Brian Mann

When the pandemic hit, visits to hospital emergency departments plummeted by more than 40%. People were scared of catching the coronavirus.

But Kristin Holland, a researcher at the Centers for Disease Control and Prevention, found patients experiencing drug-related crises needed help so desperately they kept coming.

"All overdoses and opioid overdoses...those were the only two [categories] for which we saw an increase," Holland said.

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RACHEL MARTIN, HOST:

When Latoya Jenkins talks about her mom, she likes to focus on happy memories like the games she used to play with her kids.

"She used to buy two bottles of dish soap," Jenkins said. "One bottle was for the dishes. The other bottle was for rainy days. She would take us outside and we would make bubbles."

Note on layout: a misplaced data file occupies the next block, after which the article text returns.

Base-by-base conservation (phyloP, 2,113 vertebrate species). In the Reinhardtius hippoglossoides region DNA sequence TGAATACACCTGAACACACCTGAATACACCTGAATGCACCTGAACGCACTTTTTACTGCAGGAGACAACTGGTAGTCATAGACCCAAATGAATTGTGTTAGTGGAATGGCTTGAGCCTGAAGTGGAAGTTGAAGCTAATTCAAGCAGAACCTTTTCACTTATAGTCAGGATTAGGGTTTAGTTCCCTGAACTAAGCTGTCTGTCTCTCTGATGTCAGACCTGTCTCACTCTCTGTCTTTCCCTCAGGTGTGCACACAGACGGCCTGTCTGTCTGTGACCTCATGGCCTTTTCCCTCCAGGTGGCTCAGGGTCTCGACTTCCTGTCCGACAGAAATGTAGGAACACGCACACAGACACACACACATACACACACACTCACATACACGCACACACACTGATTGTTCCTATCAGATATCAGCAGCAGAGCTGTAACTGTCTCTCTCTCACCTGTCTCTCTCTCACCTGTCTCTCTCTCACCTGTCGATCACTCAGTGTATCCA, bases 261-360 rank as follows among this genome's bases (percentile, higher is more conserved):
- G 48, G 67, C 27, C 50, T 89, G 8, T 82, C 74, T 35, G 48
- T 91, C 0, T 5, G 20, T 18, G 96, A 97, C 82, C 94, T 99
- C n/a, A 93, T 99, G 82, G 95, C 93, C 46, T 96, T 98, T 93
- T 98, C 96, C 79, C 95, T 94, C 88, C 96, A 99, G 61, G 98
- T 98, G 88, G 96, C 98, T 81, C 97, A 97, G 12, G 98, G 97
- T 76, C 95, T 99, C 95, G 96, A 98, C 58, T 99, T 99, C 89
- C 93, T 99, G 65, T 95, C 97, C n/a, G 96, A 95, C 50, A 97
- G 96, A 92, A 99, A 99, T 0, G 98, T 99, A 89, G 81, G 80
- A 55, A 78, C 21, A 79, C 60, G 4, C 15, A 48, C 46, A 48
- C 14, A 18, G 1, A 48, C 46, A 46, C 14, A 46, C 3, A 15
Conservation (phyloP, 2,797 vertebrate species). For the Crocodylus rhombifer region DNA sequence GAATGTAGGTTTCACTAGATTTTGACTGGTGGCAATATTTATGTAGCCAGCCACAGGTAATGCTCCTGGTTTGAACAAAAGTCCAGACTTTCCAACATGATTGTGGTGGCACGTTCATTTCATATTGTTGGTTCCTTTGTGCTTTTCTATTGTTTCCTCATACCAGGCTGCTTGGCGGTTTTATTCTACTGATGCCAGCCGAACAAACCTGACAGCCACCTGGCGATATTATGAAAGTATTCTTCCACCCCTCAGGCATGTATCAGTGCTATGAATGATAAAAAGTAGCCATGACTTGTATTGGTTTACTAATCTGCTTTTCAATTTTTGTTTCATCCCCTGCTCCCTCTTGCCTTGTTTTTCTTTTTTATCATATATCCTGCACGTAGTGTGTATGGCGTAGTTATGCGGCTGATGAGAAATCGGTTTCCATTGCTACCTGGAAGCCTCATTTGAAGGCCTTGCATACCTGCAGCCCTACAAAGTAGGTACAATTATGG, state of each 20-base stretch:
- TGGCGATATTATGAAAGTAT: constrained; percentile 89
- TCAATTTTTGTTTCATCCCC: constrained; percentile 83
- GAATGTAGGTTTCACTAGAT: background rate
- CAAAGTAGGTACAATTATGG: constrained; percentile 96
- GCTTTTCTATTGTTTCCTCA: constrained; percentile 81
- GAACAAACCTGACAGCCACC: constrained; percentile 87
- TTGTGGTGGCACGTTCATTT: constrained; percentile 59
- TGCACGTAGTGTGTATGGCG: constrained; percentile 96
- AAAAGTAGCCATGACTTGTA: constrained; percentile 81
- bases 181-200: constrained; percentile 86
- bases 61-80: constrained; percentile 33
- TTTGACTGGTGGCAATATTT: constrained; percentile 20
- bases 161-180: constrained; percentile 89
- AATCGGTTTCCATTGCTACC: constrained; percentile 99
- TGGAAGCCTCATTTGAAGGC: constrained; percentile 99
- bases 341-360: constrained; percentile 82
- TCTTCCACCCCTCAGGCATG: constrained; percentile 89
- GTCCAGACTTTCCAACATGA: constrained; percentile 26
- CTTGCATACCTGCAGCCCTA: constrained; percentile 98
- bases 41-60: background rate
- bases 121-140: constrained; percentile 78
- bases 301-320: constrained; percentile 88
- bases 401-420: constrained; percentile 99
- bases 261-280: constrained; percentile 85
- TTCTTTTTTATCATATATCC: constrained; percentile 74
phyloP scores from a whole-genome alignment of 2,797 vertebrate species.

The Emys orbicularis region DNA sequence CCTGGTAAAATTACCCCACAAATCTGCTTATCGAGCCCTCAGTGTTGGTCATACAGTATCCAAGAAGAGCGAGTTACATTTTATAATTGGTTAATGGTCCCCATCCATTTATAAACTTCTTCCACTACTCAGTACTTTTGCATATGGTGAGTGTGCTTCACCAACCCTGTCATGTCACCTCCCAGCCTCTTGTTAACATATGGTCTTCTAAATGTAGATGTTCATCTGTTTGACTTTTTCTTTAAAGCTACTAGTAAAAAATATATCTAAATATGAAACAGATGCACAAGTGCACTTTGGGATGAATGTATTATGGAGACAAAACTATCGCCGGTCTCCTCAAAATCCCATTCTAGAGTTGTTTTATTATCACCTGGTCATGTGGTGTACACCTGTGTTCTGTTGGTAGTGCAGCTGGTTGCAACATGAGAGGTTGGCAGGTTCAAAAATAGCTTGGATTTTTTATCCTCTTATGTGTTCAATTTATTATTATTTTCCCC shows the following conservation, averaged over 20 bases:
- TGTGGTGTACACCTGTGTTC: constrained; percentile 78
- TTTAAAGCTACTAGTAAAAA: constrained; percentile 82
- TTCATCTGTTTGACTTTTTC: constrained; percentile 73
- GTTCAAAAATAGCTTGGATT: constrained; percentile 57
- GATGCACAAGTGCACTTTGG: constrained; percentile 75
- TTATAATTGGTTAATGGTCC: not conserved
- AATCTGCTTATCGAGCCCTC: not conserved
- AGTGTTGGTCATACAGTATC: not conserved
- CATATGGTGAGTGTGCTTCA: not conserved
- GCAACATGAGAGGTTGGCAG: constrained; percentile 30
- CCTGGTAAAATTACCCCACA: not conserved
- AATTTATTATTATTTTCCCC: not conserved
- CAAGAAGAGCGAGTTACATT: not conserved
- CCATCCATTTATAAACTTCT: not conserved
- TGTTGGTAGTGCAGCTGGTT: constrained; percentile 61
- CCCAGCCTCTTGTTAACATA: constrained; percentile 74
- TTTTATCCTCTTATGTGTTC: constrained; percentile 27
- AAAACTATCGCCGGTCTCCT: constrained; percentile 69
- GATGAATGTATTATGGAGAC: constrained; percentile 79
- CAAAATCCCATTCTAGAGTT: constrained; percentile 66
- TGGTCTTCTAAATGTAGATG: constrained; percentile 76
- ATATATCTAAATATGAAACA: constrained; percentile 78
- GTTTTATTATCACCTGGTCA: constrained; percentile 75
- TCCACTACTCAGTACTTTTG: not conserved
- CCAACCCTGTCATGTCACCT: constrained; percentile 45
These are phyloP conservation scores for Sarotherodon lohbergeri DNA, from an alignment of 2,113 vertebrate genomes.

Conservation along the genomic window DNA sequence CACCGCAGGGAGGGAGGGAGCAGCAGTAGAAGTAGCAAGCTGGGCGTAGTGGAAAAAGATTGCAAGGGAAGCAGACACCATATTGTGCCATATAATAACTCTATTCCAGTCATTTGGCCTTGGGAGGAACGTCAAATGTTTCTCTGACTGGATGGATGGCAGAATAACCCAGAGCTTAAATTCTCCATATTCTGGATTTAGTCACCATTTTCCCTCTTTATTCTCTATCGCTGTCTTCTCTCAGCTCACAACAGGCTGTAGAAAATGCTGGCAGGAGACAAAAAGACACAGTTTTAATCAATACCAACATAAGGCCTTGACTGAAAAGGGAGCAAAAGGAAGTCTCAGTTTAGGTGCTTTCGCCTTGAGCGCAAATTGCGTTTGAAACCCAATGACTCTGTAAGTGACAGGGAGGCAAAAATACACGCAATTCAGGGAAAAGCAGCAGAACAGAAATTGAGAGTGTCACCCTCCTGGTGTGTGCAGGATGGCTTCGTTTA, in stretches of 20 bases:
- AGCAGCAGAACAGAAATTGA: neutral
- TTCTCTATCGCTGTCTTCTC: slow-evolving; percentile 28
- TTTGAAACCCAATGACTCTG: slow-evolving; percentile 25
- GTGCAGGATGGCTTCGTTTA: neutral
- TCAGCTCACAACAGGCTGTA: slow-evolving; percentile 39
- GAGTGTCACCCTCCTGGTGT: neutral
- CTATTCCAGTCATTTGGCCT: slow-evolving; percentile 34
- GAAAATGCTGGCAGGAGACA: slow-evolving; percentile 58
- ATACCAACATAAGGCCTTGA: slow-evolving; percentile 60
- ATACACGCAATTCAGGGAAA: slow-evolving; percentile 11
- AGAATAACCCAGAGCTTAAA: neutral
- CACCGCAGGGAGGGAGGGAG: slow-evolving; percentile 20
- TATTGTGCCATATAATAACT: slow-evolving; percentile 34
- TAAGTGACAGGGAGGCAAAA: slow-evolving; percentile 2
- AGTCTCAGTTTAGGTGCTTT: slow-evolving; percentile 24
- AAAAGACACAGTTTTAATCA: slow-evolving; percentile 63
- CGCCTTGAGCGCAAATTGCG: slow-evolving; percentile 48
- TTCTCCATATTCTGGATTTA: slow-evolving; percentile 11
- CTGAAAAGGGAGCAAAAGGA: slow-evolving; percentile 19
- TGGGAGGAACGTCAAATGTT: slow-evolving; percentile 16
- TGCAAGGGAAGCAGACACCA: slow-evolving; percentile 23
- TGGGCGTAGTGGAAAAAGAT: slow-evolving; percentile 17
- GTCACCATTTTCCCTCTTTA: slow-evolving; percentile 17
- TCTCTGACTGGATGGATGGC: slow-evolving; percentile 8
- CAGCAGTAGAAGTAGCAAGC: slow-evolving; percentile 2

Jenkins, who lives in upstate New York, says her mom, Sonya Hughey, had a hard life, first using crack cocaine when she was a teenager.

As the nation's addiction crisis deepened, Tamara Beetham, who studies health policy at Yale University, set out to answer a simple question: What happens when people try to get help?

Her first step was to create a kind of undercover identity — a 26-year-old, using heroin daily. Using this fictional persona, her research team called more than 600 residential treatment centers all over the country.

"We'd kind of call and say, I'm looking to, you know, start treatment and kind of go from there," Beetham said.

Officials in New York say they're working to overcome resistance to the coronavirus vaccine in the Black and Latino communities, while also trying to make doses more readily available.

New state data released Friday showed many Black New Yorkers aren't taking the vaccine even when it's offered free of charge.

Only 39% of Black New Yorkers said they'd take the vaccine as soon as it was available to them, according to the state data. Hispanic New Yorkers were somewhat less hesitant, at 54%.

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